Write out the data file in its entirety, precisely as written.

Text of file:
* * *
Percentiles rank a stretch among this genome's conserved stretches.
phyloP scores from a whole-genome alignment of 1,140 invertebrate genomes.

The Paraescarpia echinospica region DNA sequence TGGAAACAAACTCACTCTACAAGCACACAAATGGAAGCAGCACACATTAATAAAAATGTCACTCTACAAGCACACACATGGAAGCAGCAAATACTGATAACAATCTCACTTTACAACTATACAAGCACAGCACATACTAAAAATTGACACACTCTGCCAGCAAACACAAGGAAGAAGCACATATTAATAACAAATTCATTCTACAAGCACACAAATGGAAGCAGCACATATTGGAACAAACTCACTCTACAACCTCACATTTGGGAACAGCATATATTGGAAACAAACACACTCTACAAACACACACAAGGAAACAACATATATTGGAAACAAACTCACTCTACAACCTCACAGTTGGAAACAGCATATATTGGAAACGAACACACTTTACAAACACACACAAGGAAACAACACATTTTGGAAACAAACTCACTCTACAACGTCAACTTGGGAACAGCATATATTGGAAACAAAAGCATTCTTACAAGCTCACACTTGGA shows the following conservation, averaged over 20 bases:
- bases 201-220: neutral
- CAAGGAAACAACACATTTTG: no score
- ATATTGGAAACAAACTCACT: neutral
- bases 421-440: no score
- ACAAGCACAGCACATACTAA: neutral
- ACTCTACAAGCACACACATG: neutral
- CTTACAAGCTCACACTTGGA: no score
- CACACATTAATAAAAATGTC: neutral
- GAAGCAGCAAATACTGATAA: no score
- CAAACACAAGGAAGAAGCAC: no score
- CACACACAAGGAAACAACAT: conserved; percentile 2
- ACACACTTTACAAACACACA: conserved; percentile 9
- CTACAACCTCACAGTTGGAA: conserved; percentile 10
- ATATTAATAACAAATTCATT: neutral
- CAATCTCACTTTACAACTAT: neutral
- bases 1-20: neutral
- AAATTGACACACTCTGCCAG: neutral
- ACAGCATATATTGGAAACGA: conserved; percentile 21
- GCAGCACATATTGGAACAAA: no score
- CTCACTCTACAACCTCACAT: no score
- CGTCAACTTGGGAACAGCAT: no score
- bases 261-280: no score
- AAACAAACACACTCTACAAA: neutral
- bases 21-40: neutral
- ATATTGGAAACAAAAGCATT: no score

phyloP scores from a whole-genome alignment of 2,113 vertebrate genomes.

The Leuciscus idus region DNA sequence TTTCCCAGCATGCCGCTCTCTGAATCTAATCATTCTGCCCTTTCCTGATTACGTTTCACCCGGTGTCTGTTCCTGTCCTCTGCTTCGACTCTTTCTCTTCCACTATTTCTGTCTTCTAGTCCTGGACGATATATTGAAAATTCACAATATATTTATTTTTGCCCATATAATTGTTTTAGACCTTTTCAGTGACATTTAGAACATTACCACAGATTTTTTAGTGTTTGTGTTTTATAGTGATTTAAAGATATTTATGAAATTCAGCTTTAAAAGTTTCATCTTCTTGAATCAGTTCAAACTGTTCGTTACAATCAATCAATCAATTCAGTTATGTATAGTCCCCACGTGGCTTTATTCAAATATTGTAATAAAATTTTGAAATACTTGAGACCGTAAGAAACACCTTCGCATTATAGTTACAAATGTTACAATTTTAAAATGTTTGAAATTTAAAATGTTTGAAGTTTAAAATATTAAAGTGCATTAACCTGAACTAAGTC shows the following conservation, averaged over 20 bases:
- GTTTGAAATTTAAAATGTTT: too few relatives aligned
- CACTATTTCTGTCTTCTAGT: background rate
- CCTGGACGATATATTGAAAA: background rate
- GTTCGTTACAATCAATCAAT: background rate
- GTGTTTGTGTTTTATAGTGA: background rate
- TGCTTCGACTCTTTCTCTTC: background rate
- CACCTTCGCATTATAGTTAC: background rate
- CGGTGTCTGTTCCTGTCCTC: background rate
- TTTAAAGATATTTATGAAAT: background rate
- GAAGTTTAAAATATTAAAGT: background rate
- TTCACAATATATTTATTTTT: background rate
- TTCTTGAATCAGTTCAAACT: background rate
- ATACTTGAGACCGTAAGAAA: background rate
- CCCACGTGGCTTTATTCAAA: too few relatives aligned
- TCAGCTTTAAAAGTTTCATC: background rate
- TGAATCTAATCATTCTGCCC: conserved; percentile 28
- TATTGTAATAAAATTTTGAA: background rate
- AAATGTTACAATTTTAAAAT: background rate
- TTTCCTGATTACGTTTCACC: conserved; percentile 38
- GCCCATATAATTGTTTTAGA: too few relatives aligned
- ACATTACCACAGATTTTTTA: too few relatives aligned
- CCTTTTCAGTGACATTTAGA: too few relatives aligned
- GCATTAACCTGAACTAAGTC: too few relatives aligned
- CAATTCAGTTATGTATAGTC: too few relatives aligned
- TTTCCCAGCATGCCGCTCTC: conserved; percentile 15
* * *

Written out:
Percentiles rank a stretch among this genome's conserved stretches.
phyloP scores from a whole-genome alignment of 1,140 invertebrate genomes.

The Paraescarpia echinospica region DNA sequence TGGAAACAAACTCACTCTACAAGCACACAAATGGAAGCAGCACACATTAATAAAAATGTCACTCTACAAGCACACACATGGAAGCAGCAAATACTGATAACAATCTCACTTTACAACTATACAAGCACAGCACATACTAAAAATTGACACACTCTGCCAGCAAACACAAGGAAGAAGCACATATTAATAACAAATTCATTCTACAAGCACACAAATGGAAGCAGCACATATTGGAACAAACTCACTCTACAACCTCACATTTGGGAACAGCATATATTGGAAACAAACACACTCTACAAACACACACAAGGAAACAACATATATTGGAAACAAACTCACTCTACAACCTCACAGTTGGAAACAGCATATATTGGAAACGAACACACTTTACAAACACACACAAGGAAACAACACATTTTGGAAACAAACTCACTCTACAACGTCAACTTGGGAACAGCATATATTGGAAACAAAAGCATTCTTACAAGCTCACACTTGGA shows the following conservation, averaged over 20 bases:
- bases 201-220: neutral
- CAAGGAAACAACACATTTTG: no score
- ATATTGGAAACAAACTCACT: neutral
- bases 421-440: no score
- ACAAGCACAGCACATACTAA: neutral
- ACTCTACAAGCACACACATG: neutral
- CTTACAAGCTCACACTTGGA: no score
- CACACATTAATAAAAATGTC: neutral
- GAAGCAGCAAATACTGATAA: no score
- CAAACACAAGGAAGAAGCAC: no score
- CACACACAAGGAAACAACAT: conserved; percentile 2
- ACACACTTTACAAACACACA: conserved; percentile 9
- CTACAACCTCACAGTTGGAA: conserved; percentile 10
- ATATTAATAACAAATTCATT: neutral
- CAATCTCACTTTACAACTAT: neutral
- bases 1-20: neutral
- AAATTGACACACTCTGCCAG: neutral
- ACAGCATATATTGGAAACGA: conserved; percentile 21
- GCAGCACATATTGGAACAAA: no score
- CTCACTCTACAACCTCACAT: no score
- CGTCAACTTGGGAACAGCAT: no score
- bases 261-280: no score
- AAACAAACACACTCTACAAA: neutral
- bases 21-40: neutral
- ATATTGGAAACAAAAGCATT: no score

phyloP scores from a whole-genome alignment of 2,113 vertebrate genomes.

The Leuciscus idus region DNA sequence TTTCCCAGCATGCCGCTCTCTGAATCTAATCATTCTGCCCTTTCCTGATTACGTTTCACCCGGTGTCTGTTCCTGTCCTCTGCTTCGACTCTTTCTCTTCCACTATTTCTGTCTTCTAGTCCTGGACGATATATTGAAAATTCACAATATATTTATTTTTGCCCATATAATTGTTTTAGACCTTTTCAGTGACATTTAGAACATTACCACAGATTTTTTAGTGTTTGTGTTTTATAGTGATTTAAAGATATTTATGAAATTCAGCTTTAAAAGTTTCATCTTCTTGAATCAGTTCAAACTGTTCGTTACAATCAATCAATCAATTCAGTTATGTATAGTCCCCACGTGGCTTTATTCAAATATTGTAATAAAATTTTGAAATACTTGAGACCGTAAGAAACACCTTCGCATTATAGTTACAAATGTTACAATTTTAAAATGTTTGAAATTTAAAATGTTTGAAGTTTAAAATATTAAAGTGCATTAACCTGAACTAAGTC shows the following conservation, averaged over 20 bases:
- GTTTGAAATTTAAAATGTTT: too few relatives aligned
- CACTATTTCTGTCTTCTAGT: background rate
- CCTGGACGATATATTGAAAA: background rate
- GTTCGTTACAATCAATCAAT: background rate
- GTGTTTGTGTTTTATAGTGA: background rate
- TGCTTCGACTCTTTCTCTTC: background rate
- CACCTTCGCATTATAGTTAC: background rate
- CGGTGTCTGTTCCTGTCCTC: background rate
- TTTAAAGATATTTATGAAAT: background rate
- GAAGTTTAAAATATTAAAGT: background rate
- TTCACAATATATTTATTTTT: background rate
- TTCTTGAATCAGTTCAAACT: background rate
- ATACTTGAGACCGTAAGAAA: background rate
- CCCACGTGGCTTTATTCAAA: too few relatives aligned
- TCAGCTTTAAAAGTTTCATC: background rate
- TGAATCTAATCATTCTGCCC: conserved; percentile 28
- TATTGTAATAAAATTTTGAA: background rate
- AAATGTTACAATTTTAAAAT: background rate
- TTTCCTGATTACGTTTCACC: conserved; percentile 38
- GCCCATATAATTGTTTTAGA: too few relatives aligned
- ACATTACCACAGATTTTTTA: too few relatives aligned
- CCTTTTCAGTGACATTTAGA: too few relatives aligned
- GCATTAACCTGAACTAAGTC: too few relatives aligned
- CAATTCAGTTATGTATAGTC: too few relatives aligned
- TTTCCCAGCATGCCGCTCTC: conserved; percentile 15